Secondly, as we empower our people to become digitally agile in this new phase of work, leaders must also address the challenges of building relationships virtually. They need to find ways to maximise opportunities for team-building, collaboration, and engagement in a virtual set-up, especially since the workforce is likely to be spread over different time zones and different locations. Keeping that sense of common purpose among our teams is very important.
In one of our earlier episodes, we spoke to Steven Yudiyantho, SVP, Human Capital Strategy, PT Bank Mandiri and explored how learning and development are pivotal to mitigating future threats. In your experience working with leaders across the board, Anirban, what have been the major innovations that leaders brought in ensure transformation leads to business growth?
Anirban: ‘Changing the wheels while you are still riding’ is what makes the leader of tomorrow. Transformation has to proceed with adaptability, agility and speed. A growth mindset among the leadership bench is highly vital. From my experience, some of the ways in which I have witnessed leaders champion innovation and change is, first, defining and articulating the future state they want to achieve with clarity. The vision and larger outcome must also be backed by purpose, and you need to get that complete buy-in from your team; they need to support and trust that ultimate outcome.
As we define our vision of how we will serve the customer, the second thing we need to consider is the value of inclusivity. Every business transformation needs to be backed by people transformation, and so it becomes fundamental to incorporate the voice of the employee in your growth journey and transformation plans. Thirdly, we need to celebrate all our wins along the way. The journey ahead may have its twists and turns, but a positive energy indeed makes a difference; leaders must continuously recognise the work put in by their people and keep their motivations and spirits high. Finally, every transformation journey needs to embrace ambiguity, especially in today’s business landscape. Leaders today must become the champion of communicating change and be a decisive force even if they are finding their way through the dark.
In the recent Alight State of HR Transformation Study, it was reported that the lack of a robust leadership pipeline is one of the biggest challenges in front of companies across Asia looking to grow rapidly. So what, according to you, should be the approach to training and building leaders of tomorrow to ensure companies have the right people at the helm of affairs?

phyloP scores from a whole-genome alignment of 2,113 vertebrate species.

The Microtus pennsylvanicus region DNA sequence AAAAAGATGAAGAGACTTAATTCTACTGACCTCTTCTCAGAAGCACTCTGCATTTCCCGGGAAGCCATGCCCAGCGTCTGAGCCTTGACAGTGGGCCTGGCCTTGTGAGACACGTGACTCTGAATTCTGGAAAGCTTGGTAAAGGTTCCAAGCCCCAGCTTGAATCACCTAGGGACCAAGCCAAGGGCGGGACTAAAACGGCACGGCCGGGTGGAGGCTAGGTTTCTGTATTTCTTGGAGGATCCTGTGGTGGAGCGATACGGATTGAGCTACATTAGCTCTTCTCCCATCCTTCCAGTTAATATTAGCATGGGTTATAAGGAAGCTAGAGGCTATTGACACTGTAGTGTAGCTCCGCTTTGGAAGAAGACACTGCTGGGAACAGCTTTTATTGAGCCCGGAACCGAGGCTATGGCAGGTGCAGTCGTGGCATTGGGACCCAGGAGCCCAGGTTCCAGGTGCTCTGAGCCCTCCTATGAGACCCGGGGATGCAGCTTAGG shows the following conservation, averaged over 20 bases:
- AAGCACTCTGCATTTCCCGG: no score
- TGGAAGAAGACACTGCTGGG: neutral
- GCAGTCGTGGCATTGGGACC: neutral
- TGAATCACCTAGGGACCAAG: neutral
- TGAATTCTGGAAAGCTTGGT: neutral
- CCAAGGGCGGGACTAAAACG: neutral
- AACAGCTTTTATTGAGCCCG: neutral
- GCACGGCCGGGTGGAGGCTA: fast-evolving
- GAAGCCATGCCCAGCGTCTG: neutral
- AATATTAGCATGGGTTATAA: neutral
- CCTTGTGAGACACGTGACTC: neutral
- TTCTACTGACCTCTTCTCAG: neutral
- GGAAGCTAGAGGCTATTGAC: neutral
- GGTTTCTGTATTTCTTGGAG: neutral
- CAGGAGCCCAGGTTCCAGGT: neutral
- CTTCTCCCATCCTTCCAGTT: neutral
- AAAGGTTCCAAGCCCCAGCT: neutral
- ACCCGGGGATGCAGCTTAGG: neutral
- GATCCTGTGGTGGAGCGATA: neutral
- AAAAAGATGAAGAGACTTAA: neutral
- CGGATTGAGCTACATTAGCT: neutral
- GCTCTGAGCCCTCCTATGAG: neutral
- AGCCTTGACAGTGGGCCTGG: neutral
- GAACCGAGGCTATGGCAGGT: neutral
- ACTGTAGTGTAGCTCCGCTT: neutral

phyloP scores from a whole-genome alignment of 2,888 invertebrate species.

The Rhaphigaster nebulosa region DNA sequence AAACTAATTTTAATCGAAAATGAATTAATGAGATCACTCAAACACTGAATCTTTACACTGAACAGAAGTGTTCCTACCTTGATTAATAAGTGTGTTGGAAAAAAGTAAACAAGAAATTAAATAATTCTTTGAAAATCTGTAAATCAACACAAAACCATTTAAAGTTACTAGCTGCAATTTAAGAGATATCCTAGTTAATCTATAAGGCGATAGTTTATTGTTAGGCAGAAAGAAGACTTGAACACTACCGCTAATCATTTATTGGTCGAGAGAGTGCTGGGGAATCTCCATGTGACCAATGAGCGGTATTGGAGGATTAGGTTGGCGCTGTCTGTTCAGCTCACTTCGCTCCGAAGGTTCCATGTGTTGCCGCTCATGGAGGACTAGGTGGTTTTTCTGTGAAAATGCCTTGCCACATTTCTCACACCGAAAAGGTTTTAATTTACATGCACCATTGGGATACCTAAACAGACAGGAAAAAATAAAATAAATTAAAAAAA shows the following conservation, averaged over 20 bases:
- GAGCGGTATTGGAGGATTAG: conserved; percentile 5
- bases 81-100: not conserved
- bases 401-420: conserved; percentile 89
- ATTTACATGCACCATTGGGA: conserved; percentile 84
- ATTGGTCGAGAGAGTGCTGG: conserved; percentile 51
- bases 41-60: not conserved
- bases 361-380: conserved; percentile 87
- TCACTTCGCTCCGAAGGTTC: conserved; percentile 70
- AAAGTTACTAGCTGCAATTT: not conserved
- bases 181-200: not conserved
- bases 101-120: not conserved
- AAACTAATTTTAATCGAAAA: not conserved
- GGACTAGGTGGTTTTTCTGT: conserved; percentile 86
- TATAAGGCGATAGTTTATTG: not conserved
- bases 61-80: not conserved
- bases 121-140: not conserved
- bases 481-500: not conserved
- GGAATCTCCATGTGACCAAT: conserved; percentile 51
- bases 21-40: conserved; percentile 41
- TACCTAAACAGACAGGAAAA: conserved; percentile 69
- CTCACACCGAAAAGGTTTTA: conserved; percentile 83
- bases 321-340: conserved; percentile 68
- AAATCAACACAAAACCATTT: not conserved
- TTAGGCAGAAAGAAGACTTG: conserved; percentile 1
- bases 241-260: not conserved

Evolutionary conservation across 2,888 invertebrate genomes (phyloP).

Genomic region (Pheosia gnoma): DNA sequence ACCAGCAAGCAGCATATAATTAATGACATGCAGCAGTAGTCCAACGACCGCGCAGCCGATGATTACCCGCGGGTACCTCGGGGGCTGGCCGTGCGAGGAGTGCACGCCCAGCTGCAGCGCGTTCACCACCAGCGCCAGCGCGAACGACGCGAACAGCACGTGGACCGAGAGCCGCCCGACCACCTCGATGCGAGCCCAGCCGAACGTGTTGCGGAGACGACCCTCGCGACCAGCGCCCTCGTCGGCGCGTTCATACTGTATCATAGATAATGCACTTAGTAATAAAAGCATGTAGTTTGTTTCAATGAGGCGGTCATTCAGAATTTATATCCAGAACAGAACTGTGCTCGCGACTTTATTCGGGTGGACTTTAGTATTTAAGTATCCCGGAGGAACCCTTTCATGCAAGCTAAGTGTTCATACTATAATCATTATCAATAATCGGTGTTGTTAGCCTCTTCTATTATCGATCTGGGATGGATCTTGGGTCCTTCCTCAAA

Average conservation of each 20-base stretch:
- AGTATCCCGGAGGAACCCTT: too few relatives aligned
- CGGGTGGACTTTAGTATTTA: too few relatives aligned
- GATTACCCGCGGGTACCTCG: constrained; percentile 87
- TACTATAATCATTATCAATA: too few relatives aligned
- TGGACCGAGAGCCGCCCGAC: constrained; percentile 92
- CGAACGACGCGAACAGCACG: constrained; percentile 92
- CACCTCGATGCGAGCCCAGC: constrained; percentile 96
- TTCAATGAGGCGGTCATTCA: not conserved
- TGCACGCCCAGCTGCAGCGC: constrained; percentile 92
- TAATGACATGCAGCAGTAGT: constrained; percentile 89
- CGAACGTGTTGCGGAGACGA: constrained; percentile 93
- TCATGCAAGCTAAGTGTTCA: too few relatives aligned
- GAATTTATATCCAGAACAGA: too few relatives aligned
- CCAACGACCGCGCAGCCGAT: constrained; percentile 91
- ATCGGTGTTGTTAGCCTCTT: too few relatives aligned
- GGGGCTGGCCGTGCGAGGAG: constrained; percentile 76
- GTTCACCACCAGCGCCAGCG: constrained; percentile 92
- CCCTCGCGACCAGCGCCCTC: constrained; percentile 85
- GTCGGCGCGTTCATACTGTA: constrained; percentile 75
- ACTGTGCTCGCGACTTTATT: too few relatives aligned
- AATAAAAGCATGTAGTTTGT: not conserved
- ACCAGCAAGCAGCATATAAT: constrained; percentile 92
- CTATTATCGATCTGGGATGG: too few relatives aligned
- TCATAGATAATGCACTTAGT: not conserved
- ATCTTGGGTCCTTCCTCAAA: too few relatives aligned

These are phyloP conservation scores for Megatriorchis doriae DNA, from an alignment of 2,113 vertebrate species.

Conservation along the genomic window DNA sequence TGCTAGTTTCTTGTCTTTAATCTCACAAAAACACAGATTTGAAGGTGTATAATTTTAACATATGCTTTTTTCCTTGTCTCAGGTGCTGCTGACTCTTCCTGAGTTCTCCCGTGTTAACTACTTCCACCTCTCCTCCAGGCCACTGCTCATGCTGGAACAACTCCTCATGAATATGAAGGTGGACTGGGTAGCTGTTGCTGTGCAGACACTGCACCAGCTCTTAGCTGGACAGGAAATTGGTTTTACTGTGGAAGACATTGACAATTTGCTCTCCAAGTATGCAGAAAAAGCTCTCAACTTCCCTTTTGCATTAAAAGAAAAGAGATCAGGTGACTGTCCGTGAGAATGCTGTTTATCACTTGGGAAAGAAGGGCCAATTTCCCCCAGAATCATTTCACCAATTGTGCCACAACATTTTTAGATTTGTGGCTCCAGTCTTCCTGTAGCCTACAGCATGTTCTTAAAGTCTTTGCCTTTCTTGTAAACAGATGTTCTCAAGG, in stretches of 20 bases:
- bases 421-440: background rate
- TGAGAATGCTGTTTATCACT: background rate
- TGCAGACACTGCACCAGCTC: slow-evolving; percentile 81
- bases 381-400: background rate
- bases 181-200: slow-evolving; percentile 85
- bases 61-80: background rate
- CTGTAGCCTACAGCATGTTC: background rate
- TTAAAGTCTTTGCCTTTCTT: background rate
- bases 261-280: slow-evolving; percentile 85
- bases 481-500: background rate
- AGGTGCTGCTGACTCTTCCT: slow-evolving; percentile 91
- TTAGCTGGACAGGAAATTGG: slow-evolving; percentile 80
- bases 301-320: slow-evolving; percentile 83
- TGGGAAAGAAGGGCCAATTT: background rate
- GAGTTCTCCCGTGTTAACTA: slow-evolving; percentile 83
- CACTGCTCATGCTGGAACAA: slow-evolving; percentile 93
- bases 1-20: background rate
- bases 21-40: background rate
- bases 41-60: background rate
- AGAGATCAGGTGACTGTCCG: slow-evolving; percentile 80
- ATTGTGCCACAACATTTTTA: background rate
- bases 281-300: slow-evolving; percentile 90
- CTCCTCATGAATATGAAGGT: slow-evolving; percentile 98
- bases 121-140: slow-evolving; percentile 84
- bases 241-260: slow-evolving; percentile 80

Say Hong: Investing in a leadership pipeline should be one of the top priorities of businesses today, especially as attrition continues to be one of the biggest challenges businesses face. However, one must acknowledge that the type of leadership we will need differs from time to time and depends much on the business context, which is often very dynamic.
Usually, the leadership pipeline is built internally. But given that businesses are in a constant state of change, simply nurturing leaders from within might not be sufficient. Instead, businesses need to strategically build, buy and borrow the leaders of tomorrow.
By building leaders, we have to ensure that we give continuous growth and development opportunities to our leaders and that they empower themselves with skill sets that are cross-functional in nature. It’s vital to give them the room to stretch beyond what they are expected to handle. Simultaneously, they also need to be given opportunities to strengthen their muscle for decision-making. A mix of build, buy and borrow has become critical as a strategy for finding the right leaders. Therefore, businesses also need to have a constant presence in the wider talent pool and be on the lookout for champions of change and transformation who can make a difference to the workforce. Leadership-building demands a constant link to the broader market to explore novel strategies to find those innovative leaders.